Coinciding with the 6th anniversary of Haiti’s earthquake, Rutgers University Press just published Mark Schuller’s Humanitarian Aftershocks in Haiti (2016). It represents the author’s efforts to answer the question: “Why did aid to Haiti not only not resolve the problems that it was meant to but also trigger secondary effects, ‘aftershocks,’ such as the disruption of solidarity networks, the family, and the local economy, and even encourage an increase in violence against women?” Raoul Peck—award-winning Haitian filmmaker and director of Fatal Assistance—comments: “Mark Schuller offers clear analysis, informed by empirical knowledge. This sets him apart from the usual experts on Haiti. A challenging book from an author who goes the distance to understand the ‘other.’”
Description: The 2010 earthquake in Haiti was one of the deadliest disasters in modern history, sparking an international aid response—with pledges and donations of $16 billion—one of the most generous ever. But now, five years later, that generous aid has clearly failed. In Humanitarian Aftershocks in Haiti, anthropologist Mark Schuller shares the voices of those involved in the earthquake aid response, and they paint a sharp, unflattering view of the humanitarian enterprise.
Schuller led an independent study of eight displaced-persons camps in Haiti, compiling more than 150 interviews ranging from Haitian front-line workers and camp directors to foreign humanitarians and many displaced Haitian people. The result is an insightful account of why the multi-billion-dollar aid response not only did little to help but also did much harm, triggering a range of unintended consequences, rupturing Haitian social and cultural institutions, and actually increasing violence, especially against women. The book shows how Haitian people were removed from any real decision-making, replaced by a top-down, NGO-dominated system of humanitarian aid, led by an army of often young, inexperienced foreign workers. Ignorant of Haitian culture, many aid workers enacted policies that unwittingly triggered a range of negative results. Haitian interviewees also note that the NGOs “planted the flag,” and often tended to “just do something,” always with an eye to the “photo op” (in no small part due to the competition over funding). Worse yet, they tacitly supported the eviction of displaced people from the camps, forcing earthquake survivors to relocate in vast shantytowns or other camps or ‘informal’ settlements.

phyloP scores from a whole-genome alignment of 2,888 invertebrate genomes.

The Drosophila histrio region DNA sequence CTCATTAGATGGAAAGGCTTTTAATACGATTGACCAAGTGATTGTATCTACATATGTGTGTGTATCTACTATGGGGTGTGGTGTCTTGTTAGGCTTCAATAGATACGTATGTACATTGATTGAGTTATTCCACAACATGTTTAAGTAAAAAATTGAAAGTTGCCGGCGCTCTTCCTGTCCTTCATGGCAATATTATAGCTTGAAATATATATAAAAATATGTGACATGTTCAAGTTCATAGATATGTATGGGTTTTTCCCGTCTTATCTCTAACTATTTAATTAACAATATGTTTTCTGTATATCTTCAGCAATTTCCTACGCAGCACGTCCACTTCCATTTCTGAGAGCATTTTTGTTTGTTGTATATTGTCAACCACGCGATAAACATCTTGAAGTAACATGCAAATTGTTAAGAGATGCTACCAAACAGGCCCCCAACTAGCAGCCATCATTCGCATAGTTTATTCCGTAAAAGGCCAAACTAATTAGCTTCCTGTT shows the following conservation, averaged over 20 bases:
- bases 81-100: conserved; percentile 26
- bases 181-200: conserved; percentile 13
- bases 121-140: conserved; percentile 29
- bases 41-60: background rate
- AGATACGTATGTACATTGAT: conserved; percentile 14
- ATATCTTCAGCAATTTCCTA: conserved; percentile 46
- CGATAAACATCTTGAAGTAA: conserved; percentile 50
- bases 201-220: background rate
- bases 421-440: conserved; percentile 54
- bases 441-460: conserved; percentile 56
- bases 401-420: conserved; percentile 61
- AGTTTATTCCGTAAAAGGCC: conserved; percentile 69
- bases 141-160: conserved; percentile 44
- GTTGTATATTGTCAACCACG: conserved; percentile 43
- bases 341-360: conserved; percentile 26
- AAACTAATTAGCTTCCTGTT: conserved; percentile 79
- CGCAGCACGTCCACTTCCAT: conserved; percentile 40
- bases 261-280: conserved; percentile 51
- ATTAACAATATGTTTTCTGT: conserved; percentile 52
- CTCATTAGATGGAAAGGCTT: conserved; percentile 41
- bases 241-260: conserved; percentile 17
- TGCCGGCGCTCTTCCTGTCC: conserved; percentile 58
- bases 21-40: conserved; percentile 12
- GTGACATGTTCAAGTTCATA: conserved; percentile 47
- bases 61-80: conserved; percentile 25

Humanitarian Aftershocks in Haiti concludes with suggestions to help improve humanitarian aid in the future, perhaps most notably, that aid workers listen to—and respect the culture of—the survivors of catastrophe.
Mark Schuller is an associate professor in the Anthropology Department and at the Center for NGO Leadership and Development at Northern Illinois University, Dekalb, Illinois, and is also an affiliate at the Faculté d’Ethnologie, l’Université d’Eátat d’Haïti. He is the award-winning author or coeditor of seven books including Killing with Kindness: Haiti, International Aid, and NGOs (Rutgers University Press), coeditor of Tectonic Shifts: Haiti since the Earthquake, and codirector and coproducer of the documentary Poto Mitan: Haitian Women, Pillars of the Global Economy.
To launch the book, Rutgers is offering this book at a 30% discount. Please visit the website and apply the code: 02AAAA16: http://rutgerspress.rutgers.edu/product/Humanitarian-Aftershocks-in-Haiti,5634.aspx